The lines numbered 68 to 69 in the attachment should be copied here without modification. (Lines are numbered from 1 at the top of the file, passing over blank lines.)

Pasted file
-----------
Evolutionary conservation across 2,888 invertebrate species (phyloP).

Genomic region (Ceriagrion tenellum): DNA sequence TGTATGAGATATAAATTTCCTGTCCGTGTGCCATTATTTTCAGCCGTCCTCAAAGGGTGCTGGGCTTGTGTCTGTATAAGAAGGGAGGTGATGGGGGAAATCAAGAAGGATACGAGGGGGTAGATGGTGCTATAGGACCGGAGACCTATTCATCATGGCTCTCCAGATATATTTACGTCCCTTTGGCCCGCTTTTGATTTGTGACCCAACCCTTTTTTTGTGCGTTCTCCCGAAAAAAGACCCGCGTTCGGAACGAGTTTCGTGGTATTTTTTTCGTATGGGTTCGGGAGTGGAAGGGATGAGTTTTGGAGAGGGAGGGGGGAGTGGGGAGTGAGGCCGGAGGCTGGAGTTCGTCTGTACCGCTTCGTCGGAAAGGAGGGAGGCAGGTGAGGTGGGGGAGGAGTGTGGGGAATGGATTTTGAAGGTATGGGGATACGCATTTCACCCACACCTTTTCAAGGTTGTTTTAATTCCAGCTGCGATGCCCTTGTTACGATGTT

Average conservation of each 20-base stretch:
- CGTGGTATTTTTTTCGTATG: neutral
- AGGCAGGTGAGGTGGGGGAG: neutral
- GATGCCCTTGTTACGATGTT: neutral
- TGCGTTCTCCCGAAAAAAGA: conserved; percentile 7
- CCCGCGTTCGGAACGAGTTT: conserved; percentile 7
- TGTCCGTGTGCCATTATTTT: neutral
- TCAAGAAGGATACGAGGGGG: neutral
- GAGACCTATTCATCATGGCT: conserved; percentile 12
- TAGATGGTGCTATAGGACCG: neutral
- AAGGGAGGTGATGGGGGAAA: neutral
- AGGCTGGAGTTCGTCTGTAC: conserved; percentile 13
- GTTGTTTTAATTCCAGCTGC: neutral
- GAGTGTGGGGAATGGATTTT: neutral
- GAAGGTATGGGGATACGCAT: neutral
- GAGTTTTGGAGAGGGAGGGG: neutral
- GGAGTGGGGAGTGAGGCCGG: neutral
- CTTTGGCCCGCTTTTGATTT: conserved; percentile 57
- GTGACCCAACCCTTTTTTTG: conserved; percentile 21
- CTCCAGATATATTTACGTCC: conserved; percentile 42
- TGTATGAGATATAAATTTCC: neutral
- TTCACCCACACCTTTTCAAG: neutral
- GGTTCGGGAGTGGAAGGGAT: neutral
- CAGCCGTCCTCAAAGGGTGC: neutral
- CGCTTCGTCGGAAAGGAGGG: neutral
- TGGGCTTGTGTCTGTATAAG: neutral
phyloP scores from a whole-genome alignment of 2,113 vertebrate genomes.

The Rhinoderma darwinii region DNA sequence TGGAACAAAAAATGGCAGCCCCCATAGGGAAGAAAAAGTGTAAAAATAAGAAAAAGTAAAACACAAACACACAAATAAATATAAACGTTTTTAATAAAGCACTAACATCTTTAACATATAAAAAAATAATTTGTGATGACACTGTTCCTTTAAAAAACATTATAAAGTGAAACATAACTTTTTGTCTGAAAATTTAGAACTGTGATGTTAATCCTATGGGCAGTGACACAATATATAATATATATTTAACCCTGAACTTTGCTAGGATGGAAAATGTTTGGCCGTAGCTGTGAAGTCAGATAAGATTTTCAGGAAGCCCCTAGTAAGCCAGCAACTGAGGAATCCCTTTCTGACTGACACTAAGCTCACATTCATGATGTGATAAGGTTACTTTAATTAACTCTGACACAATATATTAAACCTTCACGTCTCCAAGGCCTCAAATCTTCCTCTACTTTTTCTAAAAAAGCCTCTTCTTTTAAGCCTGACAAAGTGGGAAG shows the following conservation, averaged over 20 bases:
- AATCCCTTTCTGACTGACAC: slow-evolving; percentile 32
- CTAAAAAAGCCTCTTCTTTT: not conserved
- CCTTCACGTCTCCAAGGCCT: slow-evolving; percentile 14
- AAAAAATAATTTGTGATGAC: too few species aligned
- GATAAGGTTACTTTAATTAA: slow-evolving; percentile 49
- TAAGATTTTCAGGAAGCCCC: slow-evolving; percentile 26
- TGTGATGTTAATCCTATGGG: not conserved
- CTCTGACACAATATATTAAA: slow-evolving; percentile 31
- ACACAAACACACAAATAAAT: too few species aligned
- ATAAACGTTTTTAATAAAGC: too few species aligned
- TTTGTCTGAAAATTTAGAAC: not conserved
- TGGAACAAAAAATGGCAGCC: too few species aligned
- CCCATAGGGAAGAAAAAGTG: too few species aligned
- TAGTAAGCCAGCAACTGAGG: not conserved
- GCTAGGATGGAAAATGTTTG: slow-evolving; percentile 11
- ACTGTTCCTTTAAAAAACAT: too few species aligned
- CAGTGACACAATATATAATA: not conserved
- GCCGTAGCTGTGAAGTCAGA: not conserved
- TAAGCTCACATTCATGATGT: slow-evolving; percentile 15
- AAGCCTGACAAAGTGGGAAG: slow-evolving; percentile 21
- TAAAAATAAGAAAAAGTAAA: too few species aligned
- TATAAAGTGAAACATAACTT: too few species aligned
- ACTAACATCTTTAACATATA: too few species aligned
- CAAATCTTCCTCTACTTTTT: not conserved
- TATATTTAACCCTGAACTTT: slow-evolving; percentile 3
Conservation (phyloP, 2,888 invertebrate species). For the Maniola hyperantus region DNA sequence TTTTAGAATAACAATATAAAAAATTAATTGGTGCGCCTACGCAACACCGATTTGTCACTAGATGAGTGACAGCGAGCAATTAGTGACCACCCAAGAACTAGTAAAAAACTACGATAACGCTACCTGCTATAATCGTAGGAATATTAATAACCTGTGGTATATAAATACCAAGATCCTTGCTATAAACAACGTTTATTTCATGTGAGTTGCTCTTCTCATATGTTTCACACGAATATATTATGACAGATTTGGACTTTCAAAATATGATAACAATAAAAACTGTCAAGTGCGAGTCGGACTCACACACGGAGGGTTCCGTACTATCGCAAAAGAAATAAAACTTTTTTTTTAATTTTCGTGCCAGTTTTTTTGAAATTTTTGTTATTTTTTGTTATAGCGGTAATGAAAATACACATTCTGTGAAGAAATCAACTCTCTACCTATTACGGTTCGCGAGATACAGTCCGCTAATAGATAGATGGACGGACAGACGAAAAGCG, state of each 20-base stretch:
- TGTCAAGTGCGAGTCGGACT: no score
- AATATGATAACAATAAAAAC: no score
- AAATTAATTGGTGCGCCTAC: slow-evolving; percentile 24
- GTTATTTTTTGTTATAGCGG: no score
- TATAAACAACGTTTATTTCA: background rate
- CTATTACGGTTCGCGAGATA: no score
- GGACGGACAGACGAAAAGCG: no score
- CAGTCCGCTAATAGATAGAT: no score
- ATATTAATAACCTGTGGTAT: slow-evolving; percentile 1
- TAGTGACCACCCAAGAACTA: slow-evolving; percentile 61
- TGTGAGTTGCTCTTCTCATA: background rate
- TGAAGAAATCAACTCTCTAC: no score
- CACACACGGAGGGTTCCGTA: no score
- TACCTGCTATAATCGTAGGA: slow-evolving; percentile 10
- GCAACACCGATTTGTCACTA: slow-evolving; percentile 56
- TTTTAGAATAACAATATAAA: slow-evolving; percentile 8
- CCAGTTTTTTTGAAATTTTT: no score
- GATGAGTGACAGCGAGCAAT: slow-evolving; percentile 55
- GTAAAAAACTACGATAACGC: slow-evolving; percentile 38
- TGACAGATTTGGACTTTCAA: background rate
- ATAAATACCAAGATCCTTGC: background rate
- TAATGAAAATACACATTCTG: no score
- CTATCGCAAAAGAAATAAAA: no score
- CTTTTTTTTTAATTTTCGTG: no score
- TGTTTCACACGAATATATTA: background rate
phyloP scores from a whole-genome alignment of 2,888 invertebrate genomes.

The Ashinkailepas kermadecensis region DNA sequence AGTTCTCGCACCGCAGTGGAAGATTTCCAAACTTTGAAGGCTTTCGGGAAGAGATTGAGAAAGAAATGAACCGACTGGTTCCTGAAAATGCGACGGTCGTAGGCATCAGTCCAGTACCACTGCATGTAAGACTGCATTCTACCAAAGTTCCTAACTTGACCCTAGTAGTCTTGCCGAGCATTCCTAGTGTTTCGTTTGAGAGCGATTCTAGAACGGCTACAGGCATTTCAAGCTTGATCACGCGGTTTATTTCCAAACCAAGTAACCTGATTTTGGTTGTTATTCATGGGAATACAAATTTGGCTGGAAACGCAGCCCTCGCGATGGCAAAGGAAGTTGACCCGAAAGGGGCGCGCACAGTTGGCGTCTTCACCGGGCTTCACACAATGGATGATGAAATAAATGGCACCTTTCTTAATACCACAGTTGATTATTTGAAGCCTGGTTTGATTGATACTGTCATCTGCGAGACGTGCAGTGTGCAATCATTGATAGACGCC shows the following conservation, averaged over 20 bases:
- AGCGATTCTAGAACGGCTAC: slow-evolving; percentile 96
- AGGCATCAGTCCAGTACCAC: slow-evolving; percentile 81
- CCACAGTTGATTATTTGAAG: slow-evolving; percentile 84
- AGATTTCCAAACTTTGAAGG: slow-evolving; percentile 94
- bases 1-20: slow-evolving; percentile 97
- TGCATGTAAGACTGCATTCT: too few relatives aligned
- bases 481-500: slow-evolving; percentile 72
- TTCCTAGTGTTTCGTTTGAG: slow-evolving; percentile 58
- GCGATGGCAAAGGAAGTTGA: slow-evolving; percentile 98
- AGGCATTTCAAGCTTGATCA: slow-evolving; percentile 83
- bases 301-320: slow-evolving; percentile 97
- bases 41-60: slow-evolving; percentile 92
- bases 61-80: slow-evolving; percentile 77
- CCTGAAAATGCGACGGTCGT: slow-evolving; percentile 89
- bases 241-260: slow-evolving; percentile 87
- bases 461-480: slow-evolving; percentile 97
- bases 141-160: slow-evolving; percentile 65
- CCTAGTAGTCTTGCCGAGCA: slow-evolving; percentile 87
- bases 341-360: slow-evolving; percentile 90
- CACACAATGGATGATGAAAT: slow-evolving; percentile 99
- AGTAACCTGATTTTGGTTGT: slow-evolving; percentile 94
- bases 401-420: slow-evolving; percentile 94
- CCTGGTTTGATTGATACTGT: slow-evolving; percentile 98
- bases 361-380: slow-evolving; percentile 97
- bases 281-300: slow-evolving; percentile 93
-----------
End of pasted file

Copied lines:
- TGAAGAAATCAACTCTCTAC: no score
- CACACACGGAGGGTTCCGTA: no score